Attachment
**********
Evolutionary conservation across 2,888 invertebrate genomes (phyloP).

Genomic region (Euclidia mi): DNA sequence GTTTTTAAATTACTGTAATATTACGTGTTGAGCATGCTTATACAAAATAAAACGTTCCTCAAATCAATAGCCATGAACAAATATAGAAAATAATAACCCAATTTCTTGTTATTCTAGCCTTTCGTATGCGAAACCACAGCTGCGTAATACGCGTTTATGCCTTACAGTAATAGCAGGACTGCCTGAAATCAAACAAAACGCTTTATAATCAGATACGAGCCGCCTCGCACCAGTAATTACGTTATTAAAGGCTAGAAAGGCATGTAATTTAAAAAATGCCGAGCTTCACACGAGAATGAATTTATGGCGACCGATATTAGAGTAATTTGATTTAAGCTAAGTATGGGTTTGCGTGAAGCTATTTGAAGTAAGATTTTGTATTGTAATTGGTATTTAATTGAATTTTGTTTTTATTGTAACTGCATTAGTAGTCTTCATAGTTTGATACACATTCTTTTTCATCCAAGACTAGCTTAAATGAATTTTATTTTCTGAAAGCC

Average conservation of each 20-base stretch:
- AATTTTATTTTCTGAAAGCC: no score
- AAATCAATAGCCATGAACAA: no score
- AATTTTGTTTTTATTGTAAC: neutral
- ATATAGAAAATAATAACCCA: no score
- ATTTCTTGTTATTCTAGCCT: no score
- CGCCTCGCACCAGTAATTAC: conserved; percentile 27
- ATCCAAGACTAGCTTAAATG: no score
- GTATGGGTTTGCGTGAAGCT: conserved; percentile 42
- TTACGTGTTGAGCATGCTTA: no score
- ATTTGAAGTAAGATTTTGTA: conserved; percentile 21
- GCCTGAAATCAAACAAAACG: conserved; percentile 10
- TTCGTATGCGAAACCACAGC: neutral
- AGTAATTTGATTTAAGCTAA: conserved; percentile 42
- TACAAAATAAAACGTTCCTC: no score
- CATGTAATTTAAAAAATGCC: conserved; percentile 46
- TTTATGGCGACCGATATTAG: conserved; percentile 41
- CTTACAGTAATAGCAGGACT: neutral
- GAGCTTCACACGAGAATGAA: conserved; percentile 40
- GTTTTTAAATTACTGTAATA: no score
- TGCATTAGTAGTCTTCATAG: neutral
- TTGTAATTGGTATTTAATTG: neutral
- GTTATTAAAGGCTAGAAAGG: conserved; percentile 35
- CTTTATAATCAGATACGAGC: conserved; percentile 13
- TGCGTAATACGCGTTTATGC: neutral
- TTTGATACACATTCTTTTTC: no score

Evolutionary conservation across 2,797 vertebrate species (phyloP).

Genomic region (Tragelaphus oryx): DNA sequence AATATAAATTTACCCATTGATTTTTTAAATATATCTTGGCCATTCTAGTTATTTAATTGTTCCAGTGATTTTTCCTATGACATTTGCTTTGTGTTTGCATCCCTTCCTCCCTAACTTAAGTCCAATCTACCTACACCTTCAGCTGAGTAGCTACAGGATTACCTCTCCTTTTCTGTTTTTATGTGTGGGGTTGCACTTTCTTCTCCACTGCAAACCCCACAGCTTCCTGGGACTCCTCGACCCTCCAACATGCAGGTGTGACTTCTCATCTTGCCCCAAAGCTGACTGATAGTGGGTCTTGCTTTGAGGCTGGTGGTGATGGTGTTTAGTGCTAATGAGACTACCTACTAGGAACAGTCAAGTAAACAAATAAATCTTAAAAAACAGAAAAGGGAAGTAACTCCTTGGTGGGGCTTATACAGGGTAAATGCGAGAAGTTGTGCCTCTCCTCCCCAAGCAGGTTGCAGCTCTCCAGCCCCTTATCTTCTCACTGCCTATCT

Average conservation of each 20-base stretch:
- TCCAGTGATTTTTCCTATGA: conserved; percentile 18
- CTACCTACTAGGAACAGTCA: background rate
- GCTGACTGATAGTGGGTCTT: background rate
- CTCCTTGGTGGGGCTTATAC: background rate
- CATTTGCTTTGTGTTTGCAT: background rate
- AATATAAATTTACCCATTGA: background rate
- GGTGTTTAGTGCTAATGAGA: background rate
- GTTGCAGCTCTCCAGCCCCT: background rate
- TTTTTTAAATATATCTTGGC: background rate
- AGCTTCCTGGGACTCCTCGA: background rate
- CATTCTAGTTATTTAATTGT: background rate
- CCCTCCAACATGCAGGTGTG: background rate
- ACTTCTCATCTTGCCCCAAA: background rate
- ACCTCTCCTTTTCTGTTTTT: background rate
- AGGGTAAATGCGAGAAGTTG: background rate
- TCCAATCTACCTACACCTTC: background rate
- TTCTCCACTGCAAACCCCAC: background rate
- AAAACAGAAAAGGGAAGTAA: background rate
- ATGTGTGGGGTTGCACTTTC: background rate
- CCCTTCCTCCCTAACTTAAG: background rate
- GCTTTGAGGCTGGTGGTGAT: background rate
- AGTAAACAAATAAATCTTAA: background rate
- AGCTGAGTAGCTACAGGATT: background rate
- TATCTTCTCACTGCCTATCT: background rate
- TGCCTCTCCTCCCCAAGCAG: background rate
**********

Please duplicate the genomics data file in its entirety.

Evolutionary conservation across 2,888 invertebrate genomes (phyloP).

Genomic region (Euclidia mi): DNA sequence GTTTTTAAATTACTGTAATATTACGTGTTGAGCATGCTTATACAAAATAAAACGTTCCTCAAATCAATAGCCATGAACAAATATAGAAAATAATAACCCAATTTCTTGTTATTCTAGCCTTTCGTATGCGAAACCACAGCTGCGTAATACGCGTTTATGCCTTACAGTAATAGCAGGACTGCCTGAAATCAAACAAAACGCTTTATAATCAGATACGAGCCGCCTCGCACCAGTAATTACGTTATTAAAGGCTAGAAAGGCATGTAATTTAAAAAATGCCGAGCTTCACACGAGAATGAATTTATGGCGACCGATATTAGAGTAATTTGATTTAAGCTAAGTATGGGTTTGCGTGAAGCTATTTGAAGTAAGATTTTGTATTGTAATTGGTATTTAATTGAATTTTGTTTTTATTGTAACTGCATTAGTAGTCTTCATAGTTTGATACACATTCTTTTTCATCCAAGACTAGCTTAAATGAATTTTATTTTCTGAAAGCC

Average conservation of each 20-base stretch:
- AATTTTATTTTCTGAAAGCC: no score
- AAATCAATAGCCATGAACAA: no score
- AATTTTGTTTTTATTGTAAC: neutral
- ATATAGAAAATAATAACCCA: no score
- ATTTCTTGTTATTCTAGCCT: no score
- CGCCTCGCACCAGTAATTAC: conserved; percentile 27
- ATCCAAGACTAGCTTAAATG: no score
- GTATGGGTTTGCGTGAAGCT: conserved; percentile 42
- TTACGTGTTGAGCATGCTTA: no score
- ATTTGAAGTAAGATTTTGTA: conserved; percentile 21
- GCCTGAAATCAAACAAAACG: conserved; percentile 10
- TTCGTATGCGAAACCACAGC: neutral
- AGTAATTTGATTTAAGCTAA: conserved; percentile 42
- TACAAAATAAAACGTTCCTC: no score
- CATGTAATTTAAAAAATGCC: conserved; percentile 46
- TTTATGGCGACCGATATTAG: conserved; percentile 41
- CTTACAGTAATAGCAGGACT: neutral
- GAGCTTCACACGAGAATGAA: conserved; percentile 40
- GTTTTTAAATTACTGTAATA: no score
- TGCATTAGTAGTCTTCATAG: neutral
- TTGTAATTGGTATTTAATTG: neutral
- GTTATTAAAGGCTAGAAAGG: conserved; percentile 35
- CTTTATAATCAGATACGAGC: conserved; percentile 13
- TGCGTAATACGCGTTTATGC: neutral
- TTTGATACACATTCTTTTTC: no score

Evolutionary conservation across 2,797 vertebrate species (phyloP).

Genomic region (Tragelaphus oryx): DNA sequence AATATAAATTTACCCATTGATTTTTTAAATATATCTTGGCCATTCTAGTTATTTAATTGTTCCAGTGATTTTTCCTATGACATTTGCTTTGTGTTTGCATCCCTTCCTCCCTAACTTAAGTCCAATCTACCTACACCTTCAGCTGAGTAGCTACAGGATTACCTCTCCTTTTCTGTTTTTATGTGTGGGGTTGCACTTTCTTCTCCACTGCAAACCCCACAGCTTCCTGGGACTCCTCGACCCTCCAACATGCAGGTGTGACTTCTCATCTTGCCCCAAAGCTGACTGATAGTGGGTCTTGCTTTGAGGCTGGTGGTGATGGTGTTTAGTGCTAATGAGACTACCTACTAGGAACAGTCAAGTAAACAAATAAATCTTAAAAAACAGAAAAGGGAAGTAACTCCTTGGTGGGGCTTATACAGGGTAAATGCGAGAAGTTGTGCCTCTCCTCCCCAAGCAGGTTGCAGCTCTCCAGCCCCTTATCTTCTCACTGCCTATCT

Average conservation of each 20-base stretch:
- TCCAGTGATTTTTCCTATGA: conserved; percentile 18
- CTACCTACTAGGAACAGTCA: background rate
- GCTGACTGATAGTGGGTCTT: background rate
- CTCCTTGGTGGGGCTTATAC: background rate
- CATTTGCTTTGTGTTTGCAT: background rate
- AATATAAATTTACCCATTGA: background rate
- GGTGTTTAGTGCTAATGAGA: background rate
- GTTGCAGCTCTCCAGCCCCT: background rate
- TTTTTTAAATATATCTTGGC: background rate
- AGCTTCCTGGGACTCCTCGA: background rate
- CATTCTAGTTATTTAATTGT: background rate
- CCCTCCAACATGCAGGTGTG: background rate
- ACTTCTCATCTTGCCCCAAA: background rate
- ACCTCTCCTTTTCTGTTTTT: background rate
- AGGGTAAATGCGAGAAGTTG: background rate
- TCCAATCTACCTACACCTTC: background rate
- TTCTCCACTGCAAACCCCAC: background rate
- AAAACAGAAAAGGGAAGTAA: background rate
- ATGTGTGGGGTTGCACTTTC: background rate
- CCCTTCCTCCCTAACTTAAG: background rate
- GCTTTGAGGCTGGTGGTGAT: background rate
- AGTAAACAAATAAATCTTAA: background rate
- AGCTGAGTAGCTACAGGATT: background rate
- TATCTTCTCACTGCCTATCT: background rate
- TGCCTCTCCTCCCCAAGCAG: background rate